CUDGEN Progress Association president Carl Redman and vice-president Len Wallace do not want to see the number of war memorial trees at Cudgen reduced.
CUDGEN Progress Association president Carl Redman and vice-president Len Wallace do not want to see the number of war memorial trees at Cudgen reduced. Blainey Woodham/ Tweed Daily News

War memorial trees 'must go'

MAJESTIC trees planted to remember Diggers from two World Wars will be removed next week due to disease and unstable root systems.

THE Norfolk Island pines and fig trees which line the streets of Cudgen village are a special part of its history, but a few have become a safety risk and Tweed Shire Council says they must come down.

The Cudgen Progress Association began planting the pines as World War I continued to commemorate the village men who did not return.

The group's current office-bearers say they are happy with Council's explanation as to why two weeping figs and two pines must be chopped down.

“It is very sad, definitely sad to see them go, we are happy to know they will be replaced, and in time grow to their full size and beauty,” CPA secretary Marion Gardner said yesterday.

“It is a very, very sacred memorial and one that Cudgen residents are very very protective of.

“Hopefully they will always be replaced.”

The trees make Cudgen a magnificent host for the Dawn Service each ANZAC Day, as they stand tall in the background while the ceremony takes place at the public school's memorial. Locals place lanterns and wreaths at the foot of each tree to create a special atmosphere.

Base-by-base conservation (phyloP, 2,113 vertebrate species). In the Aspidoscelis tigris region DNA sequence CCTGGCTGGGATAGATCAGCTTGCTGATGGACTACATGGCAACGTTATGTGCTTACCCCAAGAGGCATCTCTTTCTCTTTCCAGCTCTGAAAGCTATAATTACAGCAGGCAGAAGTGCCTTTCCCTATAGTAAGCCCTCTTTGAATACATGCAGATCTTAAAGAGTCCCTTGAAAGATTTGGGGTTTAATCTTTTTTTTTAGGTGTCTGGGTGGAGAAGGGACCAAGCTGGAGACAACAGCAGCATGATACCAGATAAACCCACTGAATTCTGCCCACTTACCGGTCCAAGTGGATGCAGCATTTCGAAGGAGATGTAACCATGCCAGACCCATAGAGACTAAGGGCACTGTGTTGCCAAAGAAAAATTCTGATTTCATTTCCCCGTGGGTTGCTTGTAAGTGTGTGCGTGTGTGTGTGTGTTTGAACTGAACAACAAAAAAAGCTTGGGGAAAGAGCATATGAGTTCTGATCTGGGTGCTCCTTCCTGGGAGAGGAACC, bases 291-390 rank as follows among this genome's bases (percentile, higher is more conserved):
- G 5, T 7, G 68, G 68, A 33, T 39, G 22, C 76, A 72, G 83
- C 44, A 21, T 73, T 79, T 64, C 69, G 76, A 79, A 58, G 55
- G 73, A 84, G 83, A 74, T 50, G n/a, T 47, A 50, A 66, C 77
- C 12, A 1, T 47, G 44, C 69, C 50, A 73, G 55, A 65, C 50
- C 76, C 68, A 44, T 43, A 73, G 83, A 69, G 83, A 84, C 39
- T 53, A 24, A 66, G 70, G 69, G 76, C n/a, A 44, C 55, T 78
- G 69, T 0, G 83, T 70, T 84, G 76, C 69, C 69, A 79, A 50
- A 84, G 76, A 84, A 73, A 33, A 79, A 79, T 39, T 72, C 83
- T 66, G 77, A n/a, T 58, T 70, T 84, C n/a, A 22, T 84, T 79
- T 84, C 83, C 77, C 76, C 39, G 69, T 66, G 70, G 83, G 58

The two pines suffering from unstable root systems are the smallest and youngest of the Norfolk's in the village - some of which are almost 100 years old and tower many metres in to the air, supported by thick trunks.

An old fig commemorating the unknown soldier from World War II will be one of the ones to go, and it will be replaced by an Australian variety of tree, the Buckinghamia.

However, president Carl Redman and vice-president Len Wallace are wary of plans for Council to undertake kerb and gutter work on Collier Street - which could put in danger the largest and oldest Norfolk pines.

“Some time ago we had a meeting with Council and made it quite clear that we do not agree with the removal of any of the trees,” Mr Wallace said.

Mr Redman said the CPA's position was clear: “Under no circumstances do we want kerbing and guttering”.

“It is not just the progress association, it is the RSL; they do not want a reduction in trees.”



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